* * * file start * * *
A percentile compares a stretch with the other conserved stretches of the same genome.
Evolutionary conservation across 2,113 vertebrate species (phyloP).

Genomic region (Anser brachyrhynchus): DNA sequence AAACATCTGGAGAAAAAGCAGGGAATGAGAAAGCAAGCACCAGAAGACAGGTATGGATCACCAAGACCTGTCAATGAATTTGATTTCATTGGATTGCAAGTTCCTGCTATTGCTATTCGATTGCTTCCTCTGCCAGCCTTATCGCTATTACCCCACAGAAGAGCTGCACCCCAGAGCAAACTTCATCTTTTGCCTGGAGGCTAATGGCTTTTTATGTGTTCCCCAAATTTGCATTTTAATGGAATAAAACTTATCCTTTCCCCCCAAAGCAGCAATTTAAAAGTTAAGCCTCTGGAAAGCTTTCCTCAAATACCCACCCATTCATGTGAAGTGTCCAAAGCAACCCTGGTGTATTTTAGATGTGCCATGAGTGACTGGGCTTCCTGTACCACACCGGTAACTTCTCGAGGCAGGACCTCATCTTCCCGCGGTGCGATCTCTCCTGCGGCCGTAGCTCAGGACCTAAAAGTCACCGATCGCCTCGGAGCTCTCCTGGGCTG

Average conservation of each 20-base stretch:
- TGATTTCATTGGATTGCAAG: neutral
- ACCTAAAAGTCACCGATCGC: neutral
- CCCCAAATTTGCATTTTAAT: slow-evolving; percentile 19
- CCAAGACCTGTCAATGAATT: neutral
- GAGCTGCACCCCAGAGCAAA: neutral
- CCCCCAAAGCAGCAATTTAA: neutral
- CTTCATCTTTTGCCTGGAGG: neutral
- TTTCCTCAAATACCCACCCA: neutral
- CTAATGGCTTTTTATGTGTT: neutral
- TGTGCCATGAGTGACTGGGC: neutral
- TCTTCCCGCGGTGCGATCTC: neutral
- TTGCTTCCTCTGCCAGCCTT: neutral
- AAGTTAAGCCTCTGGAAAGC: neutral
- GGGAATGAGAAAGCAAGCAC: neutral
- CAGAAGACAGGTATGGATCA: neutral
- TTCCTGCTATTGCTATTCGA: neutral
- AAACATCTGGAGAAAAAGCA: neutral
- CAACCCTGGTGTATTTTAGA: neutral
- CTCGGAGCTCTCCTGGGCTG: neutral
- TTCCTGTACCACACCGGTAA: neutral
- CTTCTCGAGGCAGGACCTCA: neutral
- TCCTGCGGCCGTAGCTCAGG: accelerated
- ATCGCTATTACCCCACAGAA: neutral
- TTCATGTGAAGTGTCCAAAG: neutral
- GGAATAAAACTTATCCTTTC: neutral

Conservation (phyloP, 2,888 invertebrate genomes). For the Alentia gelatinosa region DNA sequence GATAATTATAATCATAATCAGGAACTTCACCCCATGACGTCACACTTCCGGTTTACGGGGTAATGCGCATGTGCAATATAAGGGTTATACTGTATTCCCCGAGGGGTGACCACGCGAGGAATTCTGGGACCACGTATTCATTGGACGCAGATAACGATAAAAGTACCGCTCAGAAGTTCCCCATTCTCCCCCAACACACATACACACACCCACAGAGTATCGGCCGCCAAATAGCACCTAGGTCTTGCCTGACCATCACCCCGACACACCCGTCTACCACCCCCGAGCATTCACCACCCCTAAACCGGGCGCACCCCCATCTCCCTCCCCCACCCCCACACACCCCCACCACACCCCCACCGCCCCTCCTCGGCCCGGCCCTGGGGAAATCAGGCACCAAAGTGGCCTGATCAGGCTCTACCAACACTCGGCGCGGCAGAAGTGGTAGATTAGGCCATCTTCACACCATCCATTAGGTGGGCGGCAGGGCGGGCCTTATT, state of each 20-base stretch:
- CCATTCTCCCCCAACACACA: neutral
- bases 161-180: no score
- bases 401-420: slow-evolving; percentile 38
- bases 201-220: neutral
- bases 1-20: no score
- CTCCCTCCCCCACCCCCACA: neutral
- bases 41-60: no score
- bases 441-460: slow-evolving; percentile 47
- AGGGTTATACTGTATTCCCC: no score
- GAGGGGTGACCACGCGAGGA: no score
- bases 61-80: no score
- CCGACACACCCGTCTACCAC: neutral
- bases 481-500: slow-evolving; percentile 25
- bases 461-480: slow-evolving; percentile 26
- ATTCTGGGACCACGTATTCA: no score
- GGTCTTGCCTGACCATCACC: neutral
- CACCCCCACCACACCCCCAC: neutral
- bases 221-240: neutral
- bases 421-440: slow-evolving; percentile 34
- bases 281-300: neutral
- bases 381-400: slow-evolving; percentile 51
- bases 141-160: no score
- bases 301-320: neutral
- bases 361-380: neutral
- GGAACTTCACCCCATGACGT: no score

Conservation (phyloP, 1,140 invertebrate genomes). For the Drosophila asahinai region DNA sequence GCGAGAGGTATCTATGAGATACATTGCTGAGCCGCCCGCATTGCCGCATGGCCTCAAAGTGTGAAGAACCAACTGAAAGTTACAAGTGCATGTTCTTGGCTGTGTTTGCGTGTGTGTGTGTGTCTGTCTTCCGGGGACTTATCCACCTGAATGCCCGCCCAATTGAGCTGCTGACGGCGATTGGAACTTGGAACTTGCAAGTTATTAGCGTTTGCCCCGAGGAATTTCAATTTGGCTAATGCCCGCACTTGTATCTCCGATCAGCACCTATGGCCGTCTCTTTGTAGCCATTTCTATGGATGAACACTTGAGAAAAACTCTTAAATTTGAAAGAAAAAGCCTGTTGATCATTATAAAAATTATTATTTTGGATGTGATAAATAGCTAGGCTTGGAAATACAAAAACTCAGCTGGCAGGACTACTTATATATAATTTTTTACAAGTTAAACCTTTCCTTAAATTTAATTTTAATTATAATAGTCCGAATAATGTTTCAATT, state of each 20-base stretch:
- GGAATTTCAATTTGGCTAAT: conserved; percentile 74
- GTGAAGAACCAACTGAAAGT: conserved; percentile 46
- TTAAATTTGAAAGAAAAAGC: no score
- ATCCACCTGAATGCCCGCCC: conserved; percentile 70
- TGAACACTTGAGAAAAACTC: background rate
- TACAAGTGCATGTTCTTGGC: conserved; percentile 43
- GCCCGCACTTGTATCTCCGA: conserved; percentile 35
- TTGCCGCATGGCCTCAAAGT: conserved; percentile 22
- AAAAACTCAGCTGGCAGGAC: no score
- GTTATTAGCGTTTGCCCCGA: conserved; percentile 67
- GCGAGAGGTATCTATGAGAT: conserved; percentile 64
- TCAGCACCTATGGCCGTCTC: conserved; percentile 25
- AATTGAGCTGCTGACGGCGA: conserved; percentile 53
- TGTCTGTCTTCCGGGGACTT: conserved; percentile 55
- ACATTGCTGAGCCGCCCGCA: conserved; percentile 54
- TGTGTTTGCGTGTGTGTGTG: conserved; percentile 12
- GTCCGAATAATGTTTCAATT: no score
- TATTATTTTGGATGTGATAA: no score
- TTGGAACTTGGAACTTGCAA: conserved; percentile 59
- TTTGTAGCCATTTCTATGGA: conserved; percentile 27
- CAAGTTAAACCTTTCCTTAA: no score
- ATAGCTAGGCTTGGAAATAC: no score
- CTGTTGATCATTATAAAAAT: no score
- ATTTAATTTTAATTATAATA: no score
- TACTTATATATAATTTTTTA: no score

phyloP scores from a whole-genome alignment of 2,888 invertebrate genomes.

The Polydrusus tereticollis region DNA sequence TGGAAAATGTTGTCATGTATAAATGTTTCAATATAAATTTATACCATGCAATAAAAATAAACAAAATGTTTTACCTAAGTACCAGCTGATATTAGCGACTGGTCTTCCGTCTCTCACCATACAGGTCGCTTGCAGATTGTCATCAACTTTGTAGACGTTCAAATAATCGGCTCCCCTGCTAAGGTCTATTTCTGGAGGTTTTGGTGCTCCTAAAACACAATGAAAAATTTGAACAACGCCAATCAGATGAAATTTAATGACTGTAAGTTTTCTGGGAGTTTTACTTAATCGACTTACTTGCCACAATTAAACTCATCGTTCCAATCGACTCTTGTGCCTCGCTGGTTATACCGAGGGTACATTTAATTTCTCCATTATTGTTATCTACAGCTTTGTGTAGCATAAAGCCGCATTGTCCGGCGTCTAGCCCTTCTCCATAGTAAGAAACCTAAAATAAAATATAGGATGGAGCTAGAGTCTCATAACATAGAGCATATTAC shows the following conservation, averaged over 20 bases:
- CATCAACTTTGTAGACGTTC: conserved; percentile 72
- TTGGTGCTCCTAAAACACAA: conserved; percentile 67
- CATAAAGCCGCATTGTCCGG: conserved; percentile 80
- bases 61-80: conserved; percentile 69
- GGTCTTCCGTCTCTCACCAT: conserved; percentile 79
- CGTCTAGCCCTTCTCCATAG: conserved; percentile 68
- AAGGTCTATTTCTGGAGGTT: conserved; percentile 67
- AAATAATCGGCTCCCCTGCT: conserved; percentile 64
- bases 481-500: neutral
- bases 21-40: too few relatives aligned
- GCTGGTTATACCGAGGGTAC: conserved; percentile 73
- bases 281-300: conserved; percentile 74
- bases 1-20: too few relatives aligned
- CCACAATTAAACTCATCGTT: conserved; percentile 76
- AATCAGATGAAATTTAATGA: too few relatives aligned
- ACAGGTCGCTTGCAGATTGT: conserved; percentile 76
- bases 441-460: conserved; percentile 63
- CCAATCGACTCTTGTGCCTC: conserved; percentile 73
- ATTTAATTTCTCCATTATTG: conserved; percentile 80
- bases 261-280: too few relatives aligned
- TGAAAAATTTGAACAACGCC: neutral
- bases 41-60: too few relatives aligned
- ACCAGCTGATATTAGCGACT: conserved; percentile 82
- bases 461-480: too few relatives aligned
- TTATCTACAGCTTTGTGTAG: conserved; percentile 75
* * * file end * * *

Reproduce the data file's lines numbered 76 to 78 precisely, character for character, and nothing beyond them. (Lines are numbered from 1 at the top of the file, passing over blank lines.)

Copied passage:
- TTTGTAGCCATTTCTATGGA: conserved; percentile 27
- CAAGTTAAACCTTTCCTTAA: no score
- ATAGCTAGGCTTGGAAATAC: no score